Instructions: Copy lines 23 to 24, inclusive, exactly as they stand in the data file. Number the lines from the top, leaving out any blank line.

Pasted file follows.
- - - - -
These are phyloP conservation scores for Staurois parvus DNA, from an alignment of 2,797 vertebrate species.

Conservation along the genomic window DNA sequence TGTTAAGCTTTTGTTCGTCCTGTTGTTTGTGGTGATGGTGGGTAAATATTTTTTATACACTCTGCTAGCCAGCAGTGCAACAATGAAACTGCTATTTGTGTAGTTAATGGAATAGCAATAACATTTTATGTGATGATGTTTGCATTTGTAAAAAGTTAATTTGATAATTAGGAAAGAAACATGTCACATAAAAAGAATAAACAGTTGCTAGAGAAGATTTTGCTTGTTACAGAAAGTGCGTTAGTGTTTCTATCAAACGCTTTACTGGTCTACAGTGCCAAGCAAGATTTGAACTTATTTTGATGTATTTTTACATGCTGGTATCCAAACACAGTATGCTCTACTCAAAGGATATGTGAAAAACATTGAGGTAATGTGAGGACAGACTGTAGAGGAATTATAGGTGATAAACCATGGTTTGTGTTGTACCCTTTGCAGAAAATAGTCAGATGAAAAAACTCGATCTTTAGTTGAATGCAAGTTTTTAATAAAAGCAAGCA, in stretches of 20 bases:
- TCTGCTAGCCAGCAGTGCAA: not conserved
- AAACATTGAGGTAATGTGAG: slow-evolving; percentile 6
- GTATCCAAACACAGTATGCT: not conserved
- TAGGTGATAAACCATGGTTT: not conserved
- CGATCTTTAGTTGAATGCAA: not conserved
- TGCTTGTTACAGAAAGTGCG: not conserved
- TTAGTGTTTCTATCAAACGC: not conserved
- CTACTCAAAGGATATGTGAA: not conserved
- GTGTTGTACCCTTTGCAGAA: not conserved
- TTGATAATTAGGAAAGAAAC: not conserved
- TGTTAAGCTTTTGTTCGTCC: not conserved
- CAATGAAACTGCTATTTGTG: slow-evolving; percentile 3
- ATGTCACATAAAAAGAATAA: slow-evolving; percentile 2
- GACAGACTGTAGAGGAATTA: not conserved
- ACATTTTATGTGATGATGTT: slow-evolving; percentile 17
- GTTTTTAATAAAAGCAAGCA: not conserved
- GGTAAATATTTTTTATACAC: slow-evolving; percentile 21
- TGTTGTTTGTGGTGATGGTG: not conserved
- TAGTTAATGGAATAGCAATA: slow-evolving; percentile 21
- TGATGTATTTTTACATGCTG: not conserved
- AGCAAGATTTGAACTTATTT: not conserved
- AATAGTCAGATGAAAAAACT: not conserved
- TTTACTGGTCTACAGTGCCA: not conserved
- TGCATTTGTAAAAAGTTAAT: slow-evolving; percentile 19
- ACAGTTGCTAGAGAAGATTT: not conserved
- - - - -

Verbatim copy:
- AGCAAGATTTGAACTTATTT: not conserved
- AATAGTCAGATGAAAAAACT: not conserved